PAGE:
Archive for July 2015
You probably already know that flossing is important for your oral health. Unlike brushing, which cleans the outer surfaces of your teeth and gums, flossing cleans between them. Flossing removes the harmful bacteria stuck between teeth, which can turn into plaque and cause bigger problems like gum disease. These are places that a toothbrush simply can’t reach.
But there’s been much debate as to whether it’s better to floss before or after you brush. Even dentists can’t seem to agree on this matter. This can cause a lot of confusion for people wanting to improve their dental hygiene habits. So what’s the correct way to floss? Read on to find out.
Flossing before brushing
The benefit of flossing first is that you can dislodge the debris between your teeth before brushing. This allows the fluoride from toothpaste to better penetrate between your teeth since the debris has already been removed. This helps protect your teeth from cavities in those areas. However, some dentists say flossing after brushing makes more sense since you can better remove food that’s been left behind instead of possibly pushing it back between your teeth with a toothbrush.
Flossing after brushing
If you floss after you brush, there will be less plaque for you to get rid of since some of it would have been removed when you brushed. This makes flossing less time consuming and feel like less work for people. Some dentists also suggest brushing first since this is the way most of us have been taught. And since there’s no hard evidence as to which order is better, they say we should just continue what we’ve been doing before.
So, what’s the verdict?
Whether you floss before or after you brush doesn’t really make a difference. Many people have done it both ways and have gotten good results. If you’ve been flossing before brushing your teeth for 20 years and have healthy teeth and gums, there’s no need for you to change your ways now. The important thing to remember is to floss at least once a day. Flossing is critical to your oral health and should never be skipped.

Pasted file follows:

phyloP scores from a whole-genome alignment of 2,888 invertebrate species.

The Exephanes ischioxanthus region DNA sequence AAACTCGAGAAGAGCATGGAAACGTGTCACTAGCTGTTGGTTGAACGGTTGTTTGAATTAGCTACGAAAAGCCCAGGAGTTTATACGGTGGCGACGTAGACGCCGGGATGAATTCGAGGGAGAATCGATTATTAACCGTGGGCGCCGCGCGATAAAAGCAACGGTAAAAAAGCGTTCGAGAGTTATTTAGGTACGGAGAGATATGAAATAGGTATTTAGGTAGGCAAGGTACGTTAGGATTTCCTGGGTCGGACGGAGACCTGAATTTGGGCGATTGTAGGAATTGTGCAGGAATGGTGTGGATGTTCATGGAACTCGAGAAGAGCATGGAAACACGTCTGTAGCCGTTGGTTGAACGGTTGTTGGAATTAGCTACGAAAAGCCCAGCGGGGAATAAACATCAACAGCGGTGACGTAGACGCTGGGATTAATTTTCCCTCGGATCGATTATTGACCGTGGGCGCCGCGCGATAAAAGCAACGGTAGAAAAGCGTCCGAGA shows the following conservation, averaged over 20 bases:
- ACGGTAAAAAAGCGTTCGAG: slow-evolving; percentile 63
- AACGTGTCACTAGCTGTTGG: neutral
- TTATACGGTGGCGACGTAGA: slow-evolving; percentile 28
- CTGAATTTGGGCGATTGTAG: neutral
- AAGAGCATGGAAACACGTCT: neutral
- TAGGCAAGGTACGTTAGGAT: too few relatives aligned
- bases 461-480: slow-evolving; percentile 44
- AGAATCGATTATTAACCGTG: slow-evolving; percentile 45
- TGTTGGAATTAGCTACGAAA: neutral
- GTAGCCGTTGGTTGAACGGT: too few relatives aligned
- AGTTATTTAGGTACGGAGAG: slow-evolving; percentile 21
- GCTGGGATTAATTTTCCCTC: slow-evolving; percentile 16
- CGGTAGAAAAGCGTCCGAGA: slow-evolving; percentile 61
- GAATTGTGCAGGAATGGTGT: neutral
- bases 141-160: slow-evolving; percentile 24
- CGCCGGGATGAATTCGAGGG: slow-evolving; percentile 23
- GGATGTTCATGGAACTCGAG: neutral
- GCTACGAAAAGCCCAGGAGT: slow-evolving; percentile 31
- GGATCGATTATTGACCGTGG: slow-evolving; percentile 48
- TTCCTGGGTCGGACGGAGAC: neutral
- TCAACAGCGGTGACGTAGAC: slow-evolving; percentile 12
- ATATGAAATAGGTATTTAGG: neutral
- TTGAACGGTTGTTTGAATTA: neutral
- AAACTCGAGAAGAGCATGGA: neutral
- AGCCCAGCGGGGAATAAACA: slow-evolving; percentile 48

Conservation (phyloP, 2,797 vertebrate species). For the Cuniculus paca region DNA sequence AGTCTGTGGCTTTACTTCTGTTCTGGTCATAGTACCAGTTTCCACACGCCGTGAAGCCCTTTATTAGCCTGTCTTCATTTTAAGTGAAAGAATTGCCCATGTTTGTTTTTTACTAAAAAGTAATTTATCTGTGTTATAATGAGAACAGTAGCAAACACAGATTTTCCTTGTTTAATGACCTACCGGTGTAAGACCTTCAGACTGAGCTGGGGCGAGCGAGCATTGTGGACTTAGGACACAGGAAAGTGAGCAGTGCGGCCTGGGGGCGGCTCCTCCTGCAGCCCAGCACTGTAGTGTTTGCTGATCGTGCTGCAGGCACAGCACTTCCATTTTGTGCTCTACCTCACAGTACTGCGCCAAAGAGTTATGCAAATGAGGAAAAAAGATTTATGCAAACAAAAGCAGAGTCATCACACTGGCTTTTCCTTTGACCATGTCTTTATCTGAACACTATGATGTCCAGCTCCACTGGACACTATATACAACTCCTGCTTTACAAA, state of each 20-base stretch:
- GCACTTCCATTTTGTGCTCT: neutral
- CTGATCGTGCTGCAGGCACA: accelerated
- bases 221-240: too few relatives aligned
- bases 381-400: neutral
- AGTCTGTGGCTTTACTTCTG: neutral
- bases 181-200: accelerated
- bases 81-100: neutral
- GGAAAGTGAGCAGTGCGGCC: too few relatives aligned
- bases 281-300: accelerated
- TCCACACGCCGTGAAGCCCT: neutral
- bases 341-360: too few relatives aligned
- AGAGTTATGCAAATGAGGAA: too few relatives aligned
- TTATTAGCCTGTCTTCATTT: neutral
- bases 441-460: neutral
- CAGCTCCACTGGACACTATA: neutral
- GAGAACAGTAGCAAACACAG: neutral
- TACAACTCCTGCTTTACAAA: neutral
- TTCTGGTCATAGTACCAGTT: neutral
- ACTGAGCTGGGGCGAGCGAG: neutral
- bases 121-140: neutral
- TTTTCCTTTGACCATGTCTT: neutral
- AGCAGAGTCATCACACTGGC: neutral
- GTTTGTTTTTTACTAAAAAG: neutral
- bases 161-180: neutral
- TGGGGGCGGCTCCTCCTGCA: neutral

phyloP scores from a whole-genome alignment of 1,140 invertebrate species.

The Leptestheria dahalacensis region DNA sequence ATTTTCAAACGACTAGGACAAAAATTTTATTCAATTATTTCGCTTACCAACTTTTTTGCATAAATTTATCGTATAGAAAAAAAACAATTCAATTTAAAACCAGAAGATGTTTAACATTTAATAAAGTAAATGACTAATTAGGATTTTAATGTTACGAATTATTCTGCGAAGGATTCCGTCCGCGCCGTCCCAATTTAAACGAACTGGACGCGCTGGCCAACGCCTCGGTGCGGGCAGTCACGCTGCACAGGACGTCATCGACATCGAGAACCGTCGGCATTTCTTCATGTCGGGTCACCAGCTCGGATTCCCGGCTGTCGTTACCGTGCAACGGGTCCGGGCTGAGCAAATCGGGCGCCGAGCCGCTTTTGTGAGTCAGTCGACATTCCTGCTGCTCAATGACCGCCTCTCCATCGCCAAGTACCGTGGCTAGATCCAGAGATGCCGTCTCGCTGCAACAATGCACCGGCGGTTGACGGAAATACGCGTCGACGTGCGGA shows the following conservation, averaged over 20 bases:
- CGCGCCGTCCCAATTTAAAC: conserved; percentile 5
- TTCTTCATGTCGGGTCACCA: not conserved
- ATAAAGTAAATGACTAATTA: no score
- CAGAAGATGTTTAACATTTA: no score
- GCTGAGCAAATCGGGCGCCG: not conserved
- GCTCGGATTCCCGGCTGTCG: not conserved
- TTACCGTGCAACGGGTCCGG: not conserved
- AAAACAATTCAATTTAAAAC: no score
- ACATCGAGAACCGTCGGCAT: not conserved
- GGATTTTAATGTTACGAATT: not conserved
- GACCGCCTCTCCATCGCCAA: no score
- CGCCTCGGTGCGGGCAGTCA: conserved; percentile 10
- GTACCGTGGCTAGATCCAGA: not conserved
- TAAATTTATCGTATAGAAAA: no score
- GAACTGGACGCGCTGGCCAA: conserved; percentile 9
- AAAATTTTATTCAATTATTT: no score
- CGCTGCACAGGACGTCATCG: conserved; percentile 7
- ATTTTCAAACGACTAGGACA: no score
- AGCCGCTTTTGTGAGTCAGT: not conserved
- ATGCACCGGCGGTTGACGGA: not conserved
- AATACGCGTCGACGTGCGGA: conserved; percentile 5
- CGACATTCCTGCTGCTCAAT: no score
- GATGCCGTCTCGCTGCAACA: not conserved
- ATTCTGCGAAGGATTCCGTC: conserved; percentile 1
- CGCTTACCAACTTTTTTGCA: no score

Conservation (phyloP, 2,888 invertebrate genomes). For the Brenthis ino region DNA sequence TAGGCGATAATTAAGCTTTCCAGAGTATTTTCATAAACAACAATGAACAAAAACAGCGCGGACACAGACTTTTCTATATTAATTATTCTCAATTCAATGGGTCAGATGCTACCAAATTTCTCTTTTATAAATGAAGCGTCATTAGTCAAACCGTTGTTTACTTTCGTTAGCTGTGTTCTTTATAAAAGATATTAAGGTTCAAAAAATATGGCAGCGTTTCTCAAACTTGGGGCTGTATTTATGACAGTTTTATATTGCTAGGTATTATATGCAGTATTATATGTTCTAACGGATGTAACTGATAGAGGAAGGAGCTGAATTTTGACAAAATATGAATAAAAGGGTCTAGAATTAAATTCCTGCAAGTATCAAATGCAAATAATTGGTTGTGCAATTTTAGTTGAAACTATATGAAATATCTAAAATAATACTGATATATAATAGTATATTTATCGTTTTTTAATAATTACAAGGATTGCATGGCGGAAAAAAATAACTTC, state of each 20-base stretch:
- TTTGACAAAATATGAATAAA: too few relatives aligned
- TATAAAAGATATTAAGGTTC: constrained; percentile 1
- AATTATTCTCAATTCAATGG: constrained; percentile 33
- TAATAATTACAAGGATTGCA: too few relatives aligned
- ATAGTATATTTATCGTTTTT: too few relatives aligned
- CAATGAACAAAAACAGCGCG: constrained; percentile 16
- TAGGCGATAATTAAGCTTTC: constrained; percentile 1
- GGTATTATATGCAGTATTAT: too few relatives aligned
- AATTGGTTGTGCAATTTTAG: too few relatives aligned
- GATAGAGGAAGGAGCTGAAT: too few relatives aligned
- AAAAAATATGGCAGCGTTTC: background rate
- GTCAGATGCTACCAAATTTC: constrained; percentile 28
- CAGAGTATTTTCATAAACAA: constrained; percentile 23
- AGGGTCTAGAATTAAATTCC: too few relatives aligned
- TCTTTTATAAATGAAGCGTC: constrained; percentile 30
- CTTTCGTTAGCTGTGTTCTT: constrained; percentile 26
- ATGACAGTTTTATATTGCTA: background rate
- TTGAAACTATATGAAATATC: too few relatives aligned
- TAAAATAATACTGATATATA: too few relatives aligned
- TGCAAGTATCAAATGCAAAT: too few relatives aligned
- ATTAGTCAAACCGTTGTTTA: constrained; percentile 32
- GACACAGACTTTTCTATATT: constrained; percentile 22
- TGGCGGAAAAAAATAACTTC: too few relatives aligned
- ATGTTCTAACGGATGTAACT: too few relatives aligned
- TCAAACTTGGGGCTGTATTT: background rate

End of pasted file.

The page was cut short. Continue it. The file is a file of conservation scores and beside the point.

When flossing, don’t just move the floss up and down between your teeth. You should gently curve the floss around each tooth, making sure you go beneath the gumline. This ensures the whole area around the tooth is clean. To learn more dental tips, feel free to visit us at the Earlsbridge Dental. You may be surprised what you learn!
You take care of your teeth.
But for some reason, your jaw hurts.
In fact, it’s throbbing…
You visit your dentist to see what’s wrong. That’s when you discover your problems are due to a wisdom tooth. Your dentist recommends surgery to remove it. Yikes.
So what should you do?
Read on to get all the facts about wisdom teeth and learn about your options…
What are wisdom teeth?
Your wisdom teeth are your third molars and located at the very back of your upper and lower jaw. They get their name because they often appear when you’re in your late teens to early twenties – old enough when you’ve gained some experience and ‘wisdom.’ However, not everyone will get wisdom teeth and some people are born without them.
Why wisdom teeth may be a problem
Wisdom teeth can be problematic if they can’t grow out properly. A wisdom tooth is ‘impacted’ if it gets stuck in your gums and is unable to reach its normal position (for example, because its tilted or another tooth is blocking it). Impacted wisdom teeth can be painful and cause problems with chewing, swollen gums, infection, and damage to neighboring teeth.
Wisdom teeth can also be partially impacted – meaning the tooth has broken through your gums. Partially impacted wisdom teeth can cause cavities and gum disease because they are more difficult to clean.
Most people who have problems with wisdom teeth are between the ages of 15 to 25 years old. People over 30 are less likely to have issues; however, it’s not uncommon for people to need surgery to remove their wisdom teeth even in their 40s or 50s.
When should wisdom teeth be removed?
Generally, it’s best to have impacted wisdom teeth extracted between the ages of 16 to 20. The reason is they’re easier to remove because your bones and roots are still soft and developing. As you age, the bones surrounding your teeth harden, making them harder to remove and making surgery more risky. Also your gums and tissue will take longer to heal as you get older.
Risks of having wisdom teeth removed
As with any surgery, there are always risks. After your wisdom teeth are removed you may experience:
• Pain and swelling in the area where your tooth was extracted
• Bleeding that may last 24 hours
• Difficulty opening your jaw
• Dry socket, which causes discomfort and happens when one of the blood clots in the open tooth socket becomes dislodged.
• Nerve damage - under the roots of your teeth, there’s a nerve in your jawbone which can potentially become injured if the impacted wisdom tooth isn’t removed correctly. Damage to the nerve can cause your lower lip to become numb.
What are your options?
Realize not all wisdom teeth need to be removed. Some people have enough room in their jaw for wisdom teeth to grow. If impacted wisdom teeth aren’t causing you problems, there’s no reason why you ‘have to’ remove them. But keep in mind that not all wisdom teeth cause pain and you may not even realize you have them. That’s why it’s important to see your dentist regularly so he can examine you and check for potential problems.
The dental professionals here at Earlsbridge Dental are experienced of dealing with a wide variety of teeth problems. Contact out office today at 905-846-6661 and we would be happy to help you with your dental needs.